Some years ago, I commanded Red in a Marine Corps war game at Quantico. When I was asked what weapon systems I wanted, I requested Zeppelins, on the grounds that it is impossible to wage modern war without airships. The CHinese just showed us why.
Like many other airship enthusiasts, I’ve always known these pesky heavier-than-air machines would have their day in the sun and then, like all Mayflies, expire. They take enormous amounts of power merely to remain in the air, while airships fly with no power at all. They expend energy to move, not to fly. Their helium or hydrogen (Zeppelins filled with hydrogen were in fact very safe; even on the Hindenburg two-thirds of the passengers survived, and that was the only time a German passenger-carrying Zeppelin caught fire) can be used over and over. In terms of air pollution, they emit a small fraction of what a heavier-than-air machine produces. And they are economical; a pound of lift lighter-than-air costs one-tenth as much as a pound of lift from a heavier-than-air machine.
As the Chinese steerable balloon demonstrated, airships have inherent stealth characteristics; at least three other such balloons traversed the United States without our air defenses detecting them. They have long loiter time, which makes Zeppelins ideal for anti-submarine work. And if the engines quit, an airship does not crash. Flying in an airplane is like taking a train where, if the engine fails, they come through and shoot all the passengers.
The quiet flight of our Chinese interloper makes another, broader point: high-tech systems often have effective, cheap, low-tech counters. Had the Chinese built something like the B-70 and flown it over America, we would have tracked it immediately. The balloon came in over the radar. In the war with Serbia over Kosovo, the Serbs deflected our home-on-radar missiles aimed at their air defenses by modifying microwave ovens and pointing the skyward. Recently, some Marines told me the Corps needs a new Light Armored Vehicle (LAV) because ISIS is dropping 40mm anti-vehicle bombs from drones. Drawing on the “skirts” German tanks had in late World War ll to defend against bazookas, I said “Put an awning up over it; chicken wire should work just fine.” All we need to do is set off the fuse before the grenade hits the vehicle.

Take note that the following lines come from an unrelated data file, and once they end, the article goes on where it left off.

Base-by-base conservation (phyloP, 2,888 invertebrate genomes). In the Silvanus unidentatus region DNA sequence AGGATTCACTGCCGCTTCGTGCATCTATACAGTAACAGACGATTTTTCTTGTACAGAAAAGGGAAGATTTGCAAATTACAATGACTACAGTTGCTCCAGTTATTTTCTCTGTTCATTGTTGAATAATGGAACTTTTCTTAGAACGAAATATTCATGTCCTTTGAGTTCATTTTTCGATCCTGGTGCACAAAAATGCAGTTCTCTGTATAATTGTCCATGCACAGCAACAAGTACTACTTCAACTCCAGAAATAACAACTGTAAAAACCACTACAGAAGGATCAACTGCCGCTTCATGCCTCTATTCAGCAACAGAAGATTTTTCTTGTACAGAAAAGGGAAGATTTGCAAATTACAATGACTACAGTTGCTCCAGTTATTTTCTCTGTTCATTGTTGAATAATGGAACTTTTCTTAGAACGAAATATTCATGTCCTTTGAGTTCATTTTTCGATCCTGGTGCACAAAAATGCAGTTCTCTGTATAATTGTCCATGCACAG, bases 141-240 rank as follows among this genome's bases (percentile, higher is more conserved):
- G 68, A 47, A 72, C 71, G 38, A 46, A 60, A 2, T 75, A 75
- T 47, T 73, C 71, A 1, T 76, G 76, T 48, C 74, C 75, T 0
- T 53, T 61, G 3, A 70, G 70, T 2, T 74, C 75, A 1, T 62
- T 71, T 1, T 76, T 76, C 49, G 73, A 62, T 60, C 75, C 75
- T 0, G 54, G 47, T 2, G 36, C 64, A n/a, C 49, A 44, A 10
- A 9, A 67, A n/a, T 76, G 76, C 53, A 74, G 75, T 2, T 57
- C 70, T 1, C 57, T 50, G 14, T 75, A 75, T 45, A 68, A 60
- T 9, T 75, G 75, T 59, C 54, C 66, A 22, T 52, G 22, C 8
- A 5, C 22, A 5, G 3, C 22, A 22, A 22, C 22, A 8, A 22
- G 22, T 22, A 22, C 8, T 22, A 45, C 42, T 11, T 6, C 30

My favorite low-tech beats hi-tech story comes from an exercise in the Mediterranean in the 1960s that pitted the U.S. Navy against the U.S. Air Force and the Spanish air force. A report, which proved inaccurate, said the Air Force had spotted the Navy’s aircraft carrier, so our Air Force sent everything it had to attack it. Too late, an accurate report came in; our Air Force has nothing left. So we turned to the Spanish, who sent out a Ju-52 as a bomber. Now the Ju-52 was a fine, tri-motored German World War ll transport. But it had already become obsolete as a bomber before World War ll began. Yet the bomber got the carrier, flying the whole length of the flight deck dropping flour bags to simulate bombs. How did it get through the carrier’s air defenses? A Ju-52s speed is about 60 mph, so our automated radar systems discounted it as a false target!
When we fight small states or 4th Generation, non-state forces, those enemies will know they cannot defeat us with vastly expensive hi-tech systems of their own. But poverty stimulates creativity and imagination. We will frequently find ourselves getting surprised by low-tech approaches that effectively counter our hi-tech systems. Were we prudent, we would have a “skunk works” trying to identify such low-tech approaches before they block us. That won’t happen, because it might endanger the money-flow to the hi-tech stuff if word got out that it is easy and cheap to counter. So we will end up wasting not only money but lives.
Meanwhile, I’ll offer a challenge: an F-22, which shot down the Chinese balloon (making itself the most expensive anti-balloon gun in history), against an L 30 class Zeppelin of the Imperial German Navy. Our Zeppelin’s mission is to bombard an American coastal city with bratwursts and Bienenstuck; the f-22’s job is to stop us. No air-to-air refueling is permitted. Our Zeppelin’s crew may regularly remind the f-22’s pilot that we are eating very, very well. See you over, well, someplace, flyboy, in your jet propelled bathtub. We’ll be floating along the breeze.